All the searching, negotiating, planning and financing that results in a final signature on those mortgage papers is not the end of the process. “I know it seems like the hard part is over,” shares Paula Devon Raso, one of Seattle’s top space planners and interior designers, “ and that may be why people don’t give due diligence to the four Ps: purging, packing, purchasing and placing.”
PURGING: “Almost every home has at least 25% surplus,” Ms. Raso has observed. That is 25% too many things and 25% too much furniture. “Some people fall into treating their homes like a big-box-store — a place to store all of life’s possibilities. I advise clients to purge the house they are leaving of non-essentials as if their mother-in-law were coming over to do a white-glove test.”
The list of items to throw out, recycle, or give away is as long as your imagination. Magazines, books, clothes, tchotchkes, old makeup, and medicine, glass jars, vases, canned foods, dry goods, plastic containers, paint, tables, chairs, bookcases, folding chaises, barbeque grills, and on, and on. Experts such as Raso advise purging ruthlessly and early, as soon as the move is confirmed. This allows more time and energy for packing what is really important. Plus, it is such a relief. Clients invariably say, “Why didn’t I do that sooner?”
It is human nature to think of “what if”, “What if I need that or want that in the future?” This was the rationale behind saving, boxing, and hauling around 35 pounds of petrified wood, agates, jasper, and thunder eggs my sisters and I found as children, rock hunting through the west. That is also why I saved every paperback novel by Agatha Christie, even as the pages yellowed and the covers bent and tore. Or carved wooden boxes, or, as in the case of one friend, dolls. At one point these physical memories seemed like treasures. Looked at in the cool light of moving, even with a slight tug on the heartstrings, these and similar collections morphed into something expendable.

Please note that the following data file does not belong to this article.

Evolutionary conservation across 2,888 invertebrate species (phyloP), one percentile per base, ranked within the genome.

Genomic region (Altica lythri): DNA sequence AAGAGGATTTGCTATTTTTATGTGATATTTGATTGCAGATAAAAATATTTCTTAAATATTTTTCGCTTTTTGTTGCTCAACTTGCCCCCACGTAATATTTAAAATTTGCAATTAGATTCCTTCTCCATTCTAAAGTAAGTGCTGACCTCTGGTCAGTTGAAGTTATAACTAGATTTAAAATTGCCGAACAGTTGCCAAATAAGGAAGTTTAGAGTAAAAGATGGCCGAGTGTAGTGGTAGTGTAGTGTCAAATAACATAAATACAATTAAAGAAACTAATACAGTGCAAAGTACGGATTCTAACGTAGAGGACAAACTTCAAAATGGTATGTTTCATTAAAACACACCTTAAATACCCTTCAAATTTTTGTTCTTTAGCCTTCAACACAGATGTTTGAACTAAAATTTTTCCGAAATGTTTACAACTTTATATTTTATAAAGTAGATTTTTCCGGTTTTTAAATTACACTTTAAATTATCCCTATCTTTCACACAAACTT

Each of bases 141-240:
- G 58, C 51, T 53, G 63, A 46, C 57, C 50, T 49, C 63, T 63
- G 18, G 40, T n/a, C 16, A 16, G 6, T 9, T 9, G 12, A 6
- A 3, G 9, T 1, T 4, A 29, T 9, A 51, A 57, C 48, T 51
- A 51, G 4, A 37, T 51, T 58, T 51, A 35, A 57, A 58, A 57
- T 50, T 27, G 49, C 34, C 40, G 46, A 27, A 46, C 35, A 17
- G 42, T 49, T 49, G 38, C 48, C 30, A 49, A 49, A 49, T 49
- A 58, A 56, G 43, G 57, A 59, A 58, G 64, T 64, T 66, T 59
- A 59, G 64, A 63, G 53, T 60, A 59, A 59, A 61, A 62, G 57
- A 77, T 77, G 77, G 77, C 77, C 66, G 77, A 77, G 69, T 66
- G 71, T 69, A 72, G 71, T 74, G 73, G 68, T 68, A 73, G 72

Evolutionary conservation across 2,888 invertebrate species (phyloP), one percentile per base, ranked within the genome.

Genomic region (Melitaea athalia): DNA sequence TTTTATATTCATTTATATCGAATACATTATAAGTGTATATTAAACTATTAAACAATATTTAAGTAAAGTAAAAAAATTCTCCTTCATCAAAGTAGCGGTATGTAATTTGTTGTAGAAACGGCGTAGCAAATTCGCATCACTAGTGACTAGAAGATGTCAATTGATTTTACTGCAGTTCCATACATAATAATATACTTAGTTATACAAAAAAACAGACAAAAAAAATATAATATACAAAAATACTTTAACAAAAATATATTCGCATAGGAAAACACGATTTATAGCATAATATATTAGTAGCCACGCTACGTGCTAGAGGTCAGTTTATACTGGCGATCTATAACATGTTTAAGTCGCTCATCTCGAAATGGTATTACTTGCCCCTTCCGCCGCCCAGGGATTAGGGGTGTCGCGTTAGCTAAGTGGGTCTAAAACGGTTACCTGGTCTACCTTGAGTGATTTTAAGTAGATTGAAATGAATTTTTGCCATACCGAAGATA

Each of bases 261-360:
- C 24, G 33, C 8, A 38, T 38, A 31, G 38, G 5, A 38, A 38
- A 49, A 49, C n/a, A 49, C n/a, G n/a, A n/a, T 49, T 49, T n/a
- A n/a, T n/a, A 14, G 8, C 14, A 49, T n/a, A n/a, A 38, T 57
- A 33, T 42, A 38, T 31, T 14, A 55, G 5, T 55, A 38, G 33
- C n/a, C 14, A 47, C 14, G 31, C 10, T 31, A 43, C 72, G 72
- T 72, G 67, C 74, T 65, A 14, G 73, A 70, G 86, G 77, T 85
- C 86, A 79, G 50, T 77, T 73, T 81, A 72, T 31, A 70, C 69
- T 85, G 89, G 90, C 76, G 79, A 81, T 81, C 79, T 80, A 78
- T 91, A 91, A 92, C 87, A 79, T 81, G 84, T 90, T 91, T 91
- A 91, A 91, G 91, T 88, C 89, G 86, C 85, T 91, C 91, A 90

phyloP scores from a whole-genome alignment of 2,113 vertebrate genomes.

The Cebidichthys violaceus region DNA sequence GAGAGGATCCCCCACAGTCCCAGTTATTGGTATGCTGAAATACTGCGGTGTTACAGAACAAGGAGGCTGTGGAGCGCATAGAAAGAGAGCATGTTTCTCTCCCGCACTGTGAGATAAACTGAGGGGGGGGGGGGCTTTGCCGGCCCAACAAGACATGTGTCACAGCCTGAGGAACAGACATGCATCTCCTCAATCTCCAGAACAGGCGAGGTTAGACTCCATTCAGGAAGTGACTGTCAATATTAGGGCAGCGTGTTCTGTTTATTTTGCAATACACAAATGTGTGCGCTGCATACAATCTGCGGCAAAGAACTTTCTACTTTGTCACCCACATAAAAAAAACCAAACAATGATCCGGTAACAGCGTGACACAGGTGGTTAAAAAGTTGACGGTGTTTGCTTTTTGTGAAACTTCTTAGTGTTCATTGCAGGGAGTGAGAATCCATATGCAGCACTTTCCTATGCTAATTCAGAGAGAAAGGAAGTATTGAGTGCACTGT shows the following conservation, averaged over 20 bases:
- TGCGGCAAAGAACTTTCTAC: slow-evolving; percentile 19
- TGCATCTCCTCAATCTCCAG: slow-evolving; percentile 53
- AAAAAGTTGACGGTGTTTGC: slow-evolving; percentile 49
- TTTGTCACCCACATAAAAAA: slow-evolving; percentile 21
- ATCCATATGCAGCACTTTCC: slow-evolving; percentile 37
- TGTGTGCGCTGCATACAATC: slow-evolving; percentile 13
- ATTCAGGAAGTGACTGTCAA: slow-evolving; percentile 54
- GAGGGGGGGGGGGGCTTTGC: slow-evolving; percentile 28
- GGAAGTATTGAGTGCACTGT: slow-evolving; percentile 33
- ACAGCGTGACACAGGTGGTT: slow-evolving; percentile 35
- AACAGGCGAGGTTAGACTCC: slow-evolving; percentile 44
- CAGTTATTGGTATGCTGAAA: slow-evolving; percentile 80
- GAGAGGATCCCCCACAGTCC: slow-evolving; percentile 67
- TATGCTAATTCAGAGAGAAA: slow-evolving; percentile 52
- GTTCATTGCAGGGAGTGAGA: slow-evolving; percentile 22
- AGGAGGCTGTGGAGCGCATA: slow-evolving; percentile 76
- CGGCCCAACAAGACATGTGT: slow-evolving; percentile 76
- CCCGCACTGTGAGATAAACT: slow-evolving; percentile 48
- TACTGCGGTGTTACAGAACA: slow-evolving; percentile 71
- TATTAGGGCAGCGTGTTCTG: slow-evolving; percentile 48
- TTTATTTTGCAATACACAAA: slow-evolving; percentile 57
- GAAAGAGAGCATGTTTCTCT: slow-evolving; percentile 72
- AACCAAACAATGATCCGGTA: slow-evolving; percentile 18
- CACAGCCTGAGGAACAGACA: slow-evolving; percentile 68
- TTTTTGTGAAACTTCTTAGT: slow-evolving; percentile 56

The Salvation Army, St. Vincent De Paul, Value Village, and many other charitable organizations will take that mountain of paperbacks and other detritus and perhaps make a buck by re-selling it. If you don’t have time to haul everything to the second-hand store, opt for a “Got Junk” truck or another of that ilk. Their strong and fast crews will, for a fee, load up and haul away in minutes junk that has taken you a lifetime to collect or neglect. Due to local regulations, a lot is recycled or repurposed and thus avoids the dump.
PACKING: We can’t all afford to have other people to pack and move our belongings, but regardless, knowing what-is-where will prevent countless moments of frustration at the other end. “When people are moving into a new home, they don’t need access to all their possessions right away,” says Raso, “so why would you pack the things you require urgently with other articles that are less essential?”
Whether packing for the kitchen, bathroom, bedroom, office, or living room, she advises marking boxes by room and marking them ST for short-term and LT for the long term. When you arrive at the new house, these designations will enable a step-by-step unpack of boxes that are already in the right place. The ST boxes can be delivered to the appropriate room or space for immediate unpacking. All LT boxes should go in the garage or a spare room. These can be dealt with as you have free time.
PURCHASING: “But wait, didn’t I just buy a new house? What do I need to purchase?” The new space is different than the old one and furniture may need to be reconsidered. Nothing, literally nothing, ruins the look of a room more than furniture that is too big, or too small.
PLACING: Under the theme that more is not better, our design consultant asks the new home buyer to mimic MOMA or Saks in their minimalist approach to artifacts that have been collected over generations, like the silver-framed pictures of the family going back three generations, and the exquisite decorative pieces chosen with love and care. “Put things out seasonally, or periodically,” Raso advises. “The whole collection doesn’t need to fill every shelf and surface. Treat the house to a change every once in a while by holding back some treasures and placing others in such a way that they can easily be seen, both by you and by visitors to your home.”
The rationale behind this is that familiarity breeds, not contempt, but disappearance. Many people literally stop noticing many of their prized possessions simply because each precious one is buried in a sea of other objects. Consider this: A museum showing the work of a famous artist, such as Da Vinci’s Mona Lisa, does not crowd it by hanging a bunch of other pictures all around the masterpiece. No, they create a space in which the lady can be fully appreciated on her own. The message is simple — Create appreciation through selection and rotation.
A new home is a critical milestone in any family’s history. Preparing meticulously, packing judiciously, and placing the things you love carefully can ensure that you home-coming is a peaceful and joyous one.